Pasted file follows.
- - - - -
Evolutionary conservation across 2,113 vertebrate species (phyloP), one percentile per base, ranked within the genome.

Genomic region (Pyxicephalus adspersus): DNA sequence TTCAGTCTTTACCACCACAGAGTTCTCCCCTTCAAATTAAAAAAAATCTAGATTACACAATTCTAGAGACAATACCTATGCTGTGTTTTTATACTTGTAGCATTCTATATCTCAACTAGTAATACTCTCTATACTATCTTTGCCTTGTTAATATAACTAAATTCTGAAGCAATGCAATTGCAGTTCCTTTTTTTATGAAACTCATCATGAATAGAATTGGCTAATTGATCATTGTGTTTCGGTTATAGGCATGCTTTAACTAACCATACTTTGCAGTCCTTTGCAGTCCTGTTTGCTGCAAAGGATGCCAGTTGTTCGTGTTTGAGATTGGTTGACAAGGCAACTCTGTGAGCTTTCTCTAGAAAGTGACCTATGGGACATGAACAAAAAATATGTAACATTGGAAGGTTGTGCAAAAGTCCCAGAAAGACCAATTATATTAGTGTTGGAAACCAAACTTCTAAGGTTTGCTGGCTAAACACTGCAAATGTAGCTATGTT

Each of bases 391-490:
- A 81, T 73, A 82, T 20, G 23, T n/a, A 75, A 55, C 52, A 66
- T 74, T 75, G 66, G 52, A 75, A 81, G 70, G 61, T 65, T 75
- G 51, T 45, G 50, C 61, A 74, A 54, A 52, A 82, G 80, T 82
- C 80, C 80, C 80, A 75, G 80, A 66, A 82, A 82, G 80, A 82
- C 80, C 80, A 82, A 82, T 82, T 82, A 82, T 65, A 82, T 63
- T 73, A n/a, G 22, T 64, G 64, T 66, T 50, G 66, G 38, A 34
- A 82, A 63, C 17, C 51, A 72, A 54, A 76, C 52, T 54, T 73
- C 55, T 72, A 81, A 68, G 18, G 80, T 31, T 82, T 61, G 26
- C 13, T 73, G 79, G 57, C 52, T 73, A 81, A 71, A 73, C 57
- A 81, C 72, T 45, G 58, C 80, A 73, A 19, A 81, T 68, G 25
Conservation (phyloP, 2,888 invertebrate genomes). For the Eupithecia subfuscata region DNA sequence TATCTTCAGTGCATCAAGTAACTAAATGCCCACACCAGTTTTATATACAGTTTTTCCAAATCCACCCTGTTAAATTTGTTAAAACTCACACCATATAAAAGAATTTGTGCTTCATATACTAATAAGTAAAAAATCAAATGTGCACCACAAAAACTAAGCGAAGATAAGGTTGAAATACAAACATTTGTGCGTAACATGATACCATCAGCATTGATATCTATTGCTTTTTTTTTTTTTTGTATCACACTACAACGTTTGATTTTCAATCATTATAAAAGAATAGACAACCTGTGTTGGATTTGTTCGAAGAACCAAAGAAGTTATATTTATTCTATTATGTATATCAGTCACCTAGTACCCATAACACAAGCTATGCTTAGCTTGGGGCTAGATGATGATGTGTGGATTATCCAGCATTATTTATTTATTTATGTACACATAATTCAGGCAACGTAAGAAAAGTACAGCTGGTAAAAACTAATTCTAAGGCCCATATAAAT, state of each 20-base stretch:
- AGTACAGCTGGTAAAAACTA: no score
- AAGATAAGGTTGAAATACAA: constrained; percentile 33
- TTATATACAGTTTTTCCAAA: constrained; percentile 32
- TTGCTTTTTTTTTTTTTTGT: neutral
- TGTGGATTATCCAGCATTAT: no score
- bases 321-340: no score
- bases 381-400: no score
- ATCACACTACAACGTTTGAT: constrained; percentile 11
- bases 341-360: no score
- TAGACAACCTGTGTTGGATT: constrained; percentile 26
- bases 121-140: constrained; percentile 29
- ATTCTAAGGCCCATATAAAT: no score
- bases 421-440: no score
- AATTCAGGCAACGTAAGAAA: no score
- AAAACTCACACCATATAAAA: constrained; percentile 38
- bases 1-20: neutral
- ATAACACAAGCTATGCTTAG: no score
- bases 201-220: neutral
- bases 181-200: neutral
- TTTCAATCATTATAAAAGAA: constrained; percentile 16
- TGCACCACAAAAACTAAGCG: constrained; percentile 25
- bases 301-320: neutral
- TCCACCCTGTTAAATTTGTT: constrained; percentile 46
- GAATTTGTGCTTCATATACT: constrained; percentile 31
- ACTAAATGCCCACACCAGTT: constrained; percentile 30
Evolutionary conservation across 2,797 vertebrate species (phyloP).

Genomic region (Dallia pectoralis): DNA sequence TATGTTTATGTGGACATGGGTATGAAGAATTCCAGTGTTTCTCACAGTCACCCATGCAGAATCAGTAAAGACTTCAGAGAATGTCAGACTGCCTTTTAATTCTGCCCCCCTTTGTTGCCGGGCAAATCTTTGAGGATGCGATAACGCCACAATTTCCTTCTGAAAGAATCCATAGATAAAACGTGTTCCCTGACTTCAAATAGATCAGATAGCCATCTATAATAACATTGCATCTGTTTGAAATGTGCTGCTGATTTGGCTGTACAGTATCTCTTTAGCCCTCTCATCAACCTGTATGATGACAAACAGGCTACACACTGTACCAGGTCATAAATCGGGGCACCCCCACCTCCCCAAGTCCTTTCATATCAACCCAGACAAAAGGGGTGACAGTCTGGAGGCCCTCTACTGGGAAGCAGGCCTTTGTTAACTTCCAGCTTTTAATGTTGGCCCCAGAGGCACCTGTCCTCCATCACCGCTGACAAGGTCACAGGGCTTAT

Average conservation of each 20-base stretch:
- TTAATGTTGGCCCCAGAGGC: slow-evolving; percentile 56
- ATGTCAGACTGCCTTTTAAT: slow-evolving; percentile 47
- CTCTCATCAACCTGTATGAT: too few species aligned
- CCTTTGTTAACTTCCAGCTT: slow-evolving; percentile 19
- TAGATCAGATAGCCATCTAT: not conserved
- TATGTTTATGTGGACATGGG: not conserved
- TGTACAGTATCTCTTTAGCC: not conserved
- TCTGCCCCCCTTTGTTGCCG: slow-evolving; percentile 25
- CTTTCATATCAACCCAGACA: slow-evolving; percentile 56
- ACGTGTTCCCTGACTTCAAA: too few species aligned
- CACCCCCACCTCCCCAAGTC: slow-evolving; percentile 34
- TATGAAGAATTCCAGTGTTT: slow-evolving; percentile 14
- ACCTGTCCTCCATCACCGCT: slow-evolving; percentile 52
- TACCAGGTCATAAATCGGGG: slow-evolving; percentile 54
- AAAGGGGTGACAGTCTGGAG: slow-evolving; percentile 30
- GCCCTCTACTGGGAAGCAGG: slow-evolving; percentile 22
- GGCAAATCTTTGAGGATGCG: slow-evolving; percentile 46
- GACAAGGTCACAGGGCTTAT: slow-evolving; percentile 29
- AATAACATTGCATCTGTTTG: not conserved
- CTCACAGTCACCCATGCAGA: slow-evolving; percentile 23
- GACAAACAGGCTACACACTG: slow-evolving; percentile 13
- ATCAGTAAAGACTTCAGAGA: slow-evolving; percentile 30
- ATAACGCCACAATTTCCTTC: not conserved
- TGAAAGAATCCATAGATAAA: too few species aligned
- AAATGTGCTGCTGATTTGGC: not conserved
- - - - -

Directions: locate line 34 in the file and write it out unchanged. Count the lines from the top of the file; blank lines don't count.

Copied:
- TTTCAATCATTATAAAAGAA: constrained; percentile 16